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India-Pakistan fireworks at UN serve no purpose

October 04, 2017 09:58 IST

‘Even the most appropriate responses will neither shame Pakistan, nor convince others about the genuineness of our position.’
‘If we ignore Pakistan and direct our energies to more important issues at the UN, our position against internationalising Kashmir would be strengthened,’ says Ambassador T P Sreenivasan.

Paulomi Tripathi, Indian diplomat at the Permanent Mission of India to the United Nations

East River in Manhattan is the venue of spectacular fireworks on important national occasions. The United Nations next door has its own fireworks occasionally, but they are not heard outside the building, though they reverberate around the world if the big powers are involved.


The blistering attack by President Donald Trump on North Korea, Iran, Cuba and Venezuela in his maiden speech at the General Debate this year was one such event.

When North Korea called it “dog barking”, a low point was reached in diplomatic etiquette. It reminded the world of the day in 1960 when the Soviet leader, Nikita Khrushchev, pulled out his shoe and banged it on the UN lectern.

India and Pakistan engage in pyrotechnics every year, but they have become ritualistic and none other than the two countries get involved. This year, a young Indian diplomat, Eenam Gambhir, has immortalised herself as the author of ‘Terroristan’, an appropriate appellation for a State exporting terrorism.

Over the last several years, many Indian diplomats have become adept in finding adages for Pakistan and the Indian media has been celebrating them. Pakistani diplomats and media do the same.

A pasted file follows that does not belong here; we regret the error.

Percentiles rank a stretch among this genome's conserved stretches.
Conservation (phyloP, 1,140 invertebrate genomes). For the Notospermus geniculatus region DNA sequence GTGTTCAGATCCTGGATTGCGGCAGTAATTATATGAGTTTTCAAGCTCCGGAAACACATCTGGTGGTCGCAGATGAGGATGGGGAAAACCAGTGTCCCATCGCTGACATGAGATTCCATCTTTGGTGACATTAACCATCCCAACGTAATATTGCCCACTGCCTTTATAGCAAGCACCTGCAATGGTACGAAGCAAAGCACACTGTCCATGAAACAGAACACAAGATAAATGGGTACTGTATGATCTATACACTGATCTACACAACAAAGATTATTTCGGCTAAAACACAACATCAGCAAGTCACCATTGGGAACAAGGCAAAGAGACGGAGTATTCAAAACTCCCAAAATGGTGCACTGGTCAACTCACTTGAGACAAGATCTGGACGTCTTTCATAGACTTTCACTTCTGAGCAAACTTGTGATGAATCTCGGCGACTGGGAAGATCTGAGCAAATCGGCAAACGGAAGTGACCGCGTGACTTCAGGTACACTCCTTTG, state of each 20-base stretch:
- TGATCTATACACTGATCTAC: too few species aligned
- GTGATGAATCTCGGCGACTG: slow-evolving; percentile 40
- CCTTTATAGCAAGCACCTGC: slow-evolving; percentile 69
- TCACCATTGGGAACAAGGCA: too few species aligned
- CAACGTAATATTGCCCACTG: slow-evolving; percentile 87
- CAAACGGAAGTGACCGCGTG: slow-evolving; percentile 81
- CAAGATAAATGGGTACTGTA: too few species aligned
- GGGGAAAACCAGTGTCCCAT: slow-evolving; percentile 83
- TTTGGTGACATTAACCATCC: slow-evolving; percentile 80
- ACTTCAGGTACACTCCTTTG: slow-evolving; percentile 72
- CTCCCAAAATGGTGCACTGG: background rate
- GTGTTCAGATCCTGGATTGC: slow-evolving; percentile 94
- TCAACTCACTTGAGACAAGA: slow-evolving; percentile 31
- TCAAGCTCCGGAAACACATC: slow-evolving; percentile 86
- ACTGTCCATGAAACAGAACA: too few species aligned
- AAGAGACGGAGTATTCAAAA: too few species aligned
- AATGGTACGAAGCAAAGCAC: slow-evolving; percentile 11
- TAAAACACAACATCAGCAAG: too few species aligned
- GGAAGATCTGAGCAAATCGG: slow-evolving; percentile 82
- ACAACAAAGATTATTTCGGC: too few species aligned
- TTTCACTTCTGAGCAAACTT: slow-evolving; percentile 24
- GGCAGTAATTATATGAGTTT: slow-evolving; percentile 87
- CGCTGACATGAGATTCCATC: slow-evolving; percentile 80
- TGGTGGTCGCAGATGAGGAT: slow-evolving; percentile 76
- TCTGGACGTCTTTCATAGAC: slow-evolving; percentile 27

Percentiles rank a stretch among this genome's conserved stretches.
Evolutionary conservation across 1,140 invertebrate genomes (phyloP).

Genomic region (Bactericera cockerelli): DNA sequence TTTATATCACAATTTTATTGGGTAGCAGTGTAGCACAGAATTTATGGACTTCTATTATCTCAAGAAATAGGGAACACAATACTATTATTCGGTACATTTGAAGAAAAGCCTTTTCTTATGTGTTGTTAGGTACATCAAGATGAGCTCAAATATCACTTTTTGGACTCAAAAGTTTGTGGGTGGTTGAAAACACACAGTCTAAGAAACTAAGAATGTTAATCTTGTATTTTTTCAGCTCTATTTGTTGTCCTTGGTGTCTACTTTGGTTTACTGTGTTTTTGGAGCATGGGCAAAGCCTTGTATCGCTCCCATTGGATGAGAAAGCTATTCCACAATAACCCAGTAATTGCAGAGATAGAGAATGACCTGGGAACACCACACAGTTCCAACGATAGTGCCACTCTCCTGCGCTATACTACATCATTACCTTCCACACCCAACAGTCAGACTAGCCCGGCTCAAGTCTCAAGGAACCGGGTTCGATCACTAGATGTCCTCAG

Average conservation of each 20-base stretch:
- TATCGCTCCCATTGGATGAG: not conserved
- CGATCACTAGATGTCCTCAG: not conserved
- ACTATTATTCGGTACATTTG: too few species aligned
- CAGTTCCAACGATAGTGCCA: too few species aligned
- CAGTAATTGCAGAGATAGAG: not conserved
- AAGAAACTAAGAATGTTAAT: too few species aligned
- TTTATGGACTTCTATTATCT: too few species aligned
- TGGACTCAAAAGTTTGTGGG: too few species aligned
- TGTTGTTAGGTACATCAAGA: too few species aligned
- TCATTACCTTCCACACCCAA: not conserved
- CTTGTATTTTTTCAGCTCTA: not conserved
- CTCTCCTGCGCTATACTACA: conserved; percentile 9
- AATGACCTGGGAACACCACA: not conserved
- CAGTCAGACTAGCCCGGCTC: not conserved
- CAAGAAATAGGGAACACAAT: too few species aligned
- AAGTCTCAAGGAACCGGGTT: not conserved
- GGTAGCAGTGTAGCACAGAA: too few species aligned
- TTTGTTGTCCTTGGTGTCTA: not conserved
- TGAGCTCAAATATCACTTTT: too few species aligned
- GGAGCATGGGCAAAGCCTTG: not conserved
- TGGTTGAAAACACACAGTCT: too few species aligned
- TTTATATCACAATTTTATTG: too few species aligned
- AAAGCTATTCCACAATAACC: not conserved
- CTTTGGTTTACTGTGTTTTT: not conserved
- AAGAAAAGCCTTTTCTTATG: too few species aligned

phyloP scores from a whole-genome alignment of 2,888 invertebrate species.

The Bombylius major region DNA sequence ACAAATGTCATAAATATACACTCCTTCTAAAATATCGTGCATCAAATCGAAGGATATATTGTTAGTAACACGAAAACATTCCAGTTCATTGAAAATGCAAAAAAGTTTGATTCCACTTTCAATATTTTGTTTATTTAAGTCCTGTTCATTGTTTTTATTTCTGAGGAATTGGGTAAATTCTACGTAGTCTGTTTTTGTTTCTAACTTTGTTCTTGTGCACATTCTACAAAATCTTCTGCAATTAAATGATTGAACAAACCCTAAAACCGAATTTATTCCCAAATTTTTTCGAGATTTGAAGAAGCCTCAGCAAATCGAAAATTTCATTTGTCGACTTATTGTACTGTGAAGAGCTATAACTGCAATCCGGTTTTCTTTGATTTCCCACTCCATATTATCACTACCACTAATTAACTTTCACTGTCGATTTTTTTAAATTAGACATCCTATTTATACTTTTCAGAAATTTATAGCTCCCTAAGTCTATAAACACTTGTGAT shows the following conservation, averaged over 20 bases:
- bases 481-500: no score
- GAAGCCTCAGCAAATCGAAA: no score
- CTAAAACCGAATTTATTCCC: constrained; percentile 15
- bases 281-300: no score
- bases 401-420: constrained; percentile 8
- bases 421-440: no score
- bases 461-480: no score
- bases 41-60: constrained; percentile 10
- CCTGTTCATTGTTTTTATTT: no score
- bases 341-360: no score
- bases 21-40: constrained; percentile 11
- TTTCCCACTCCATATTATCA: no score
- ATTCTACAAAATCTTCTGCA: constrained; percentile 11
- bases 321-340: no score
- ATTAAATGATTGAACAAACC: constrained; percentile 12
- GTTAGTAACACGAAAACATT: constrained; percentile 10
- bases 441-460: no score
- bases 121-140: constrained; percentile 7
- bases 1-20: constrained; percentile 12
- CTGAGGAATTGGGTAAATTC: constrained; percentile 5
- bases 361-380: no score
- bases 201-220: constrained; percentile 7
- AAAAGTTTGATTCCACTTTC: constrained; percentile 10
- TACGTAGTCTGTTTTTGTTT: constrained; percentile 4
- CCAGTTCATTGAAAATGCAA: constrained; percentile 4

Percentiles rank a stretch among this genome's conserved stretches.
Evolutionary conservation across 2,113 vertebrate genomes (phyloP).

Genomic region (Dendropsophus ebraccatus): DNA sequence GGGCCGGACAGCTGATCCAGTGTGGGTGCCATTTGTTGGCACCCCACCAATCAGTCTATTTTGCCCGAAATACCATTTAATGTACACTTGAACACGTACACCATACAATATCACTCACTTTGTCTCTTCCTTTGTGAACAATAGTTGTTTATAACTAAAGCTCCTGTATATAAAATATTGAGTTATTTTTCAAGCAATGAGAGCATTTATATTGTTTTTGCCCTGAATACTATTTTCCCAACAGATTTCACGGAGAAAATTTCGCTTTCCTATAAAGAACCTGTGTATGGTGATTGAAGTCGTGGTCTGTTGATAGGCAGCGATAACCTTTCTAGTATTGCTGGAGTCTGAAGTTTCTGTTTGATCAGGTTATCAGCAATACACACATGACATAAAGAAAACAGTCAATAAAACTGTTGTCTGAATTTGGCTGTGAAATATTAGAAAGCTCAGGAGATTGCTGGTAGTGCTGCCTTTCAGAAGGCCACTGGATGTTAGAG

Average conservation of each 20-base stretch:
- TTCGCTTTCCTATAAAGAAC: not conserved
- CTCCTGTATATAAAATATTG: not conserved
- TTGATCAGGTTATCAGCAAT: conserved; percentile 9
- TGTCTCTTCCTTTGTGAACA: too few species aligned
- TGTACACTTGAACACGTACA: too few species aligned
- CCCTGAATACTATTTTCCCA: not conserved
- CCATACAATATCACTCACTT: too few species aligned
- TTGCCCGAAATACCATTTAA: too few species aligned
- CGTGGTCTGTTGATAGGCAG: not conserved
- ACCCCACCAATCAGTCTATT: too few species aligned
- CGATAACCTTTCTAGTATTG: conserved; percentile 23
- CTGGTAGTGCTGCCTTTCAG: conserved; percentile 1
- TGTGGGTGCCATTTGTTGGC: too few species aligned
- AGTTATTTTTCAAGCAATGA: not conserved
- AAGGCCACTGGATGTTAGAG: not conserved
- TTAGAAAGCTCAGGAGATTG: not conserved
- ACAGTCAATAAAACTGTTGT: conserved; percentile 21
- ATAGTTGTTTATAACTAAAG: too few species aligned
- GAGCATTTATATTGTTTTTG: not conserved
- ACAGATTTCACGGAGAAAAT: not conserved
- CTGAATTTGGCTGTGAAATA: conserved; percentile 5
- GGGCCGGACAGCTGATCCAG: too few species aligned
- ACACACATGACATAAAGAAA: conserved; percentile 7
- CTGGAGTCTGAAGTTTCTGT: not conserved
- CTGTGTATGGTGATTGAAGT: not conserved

Having drafted, read out or followed the exchanges with Pakistan in the UN since 1980, I am convinced that the annual India-Pakistan pyrotechnics on the East River in Manhattan serve no purpose except as amusement to the bored delegates at the end of a day of long and repetitive speeches.

They also sharpen the drafting and delivery skills of our young diplomats.

The exchanges contradict our fundamental position that Kashmir is a bilateral matter between India and Pakistan. On the contrary, Pakistan has an agenda to raise the issue at every forum and we help them by responding to their fulminations.

No other delegation says a word, not even to urge the two countries to engage in negotiations. Many of them merely tell both Indian and Pakistani delegations that each had won the debate.

Every year, the Indian delegation has two challenges to face. One is to ensure that the Secretary General’s report does not contain any reference to Jammu and Kashmir and if it does, the reference should be as inane as possible.

Every year, the Permanent Representative would brief the Secretary General and his staff early in the year and try to persuade them not to make any reference to Kashmir in his Annual Report.

But the success rate had been rather low, particularly after Boutros Ghali had become the Secretary General. After the end of the Cold War, he had felt that he could behave like a General and not merely as a Secretary General.

But he was sensitive to India’s concerns and made the references as innocuous as possible.

At the same time, Pakistan used to make demarches for as strong a reference as possible as the funding for the peace keeping force in Kashmir (UNMOGIP) had to be passed in the General Assembly every year.

The second challenge was to decide on whether to reply to Pakistan on Kashmir and if so, at what level and in what language. One could gauge the temperature of the relations between the two countries by reading the speeches the two made in the General Assembly.

The brainstorming in Delhi and New York were intense each time. In the eighties, there were occasions when Indian and Pakistani delegates used to exchange texts in advance to keep the temperature low.

One decision we took somewhere down the line was to make a junior diplomat reply to Pakistan. But in certain years, the ‘junior diplomat’ happened to be the Deputy Permanent Representative, who enjoyed ambassadorial rank in the mission.

In more recent years, the junior most diplomat exercises the right of reply in as harsh and picturesque a language as permitted. Virtually every member of the mission contributes sentences and phrases to the speeches.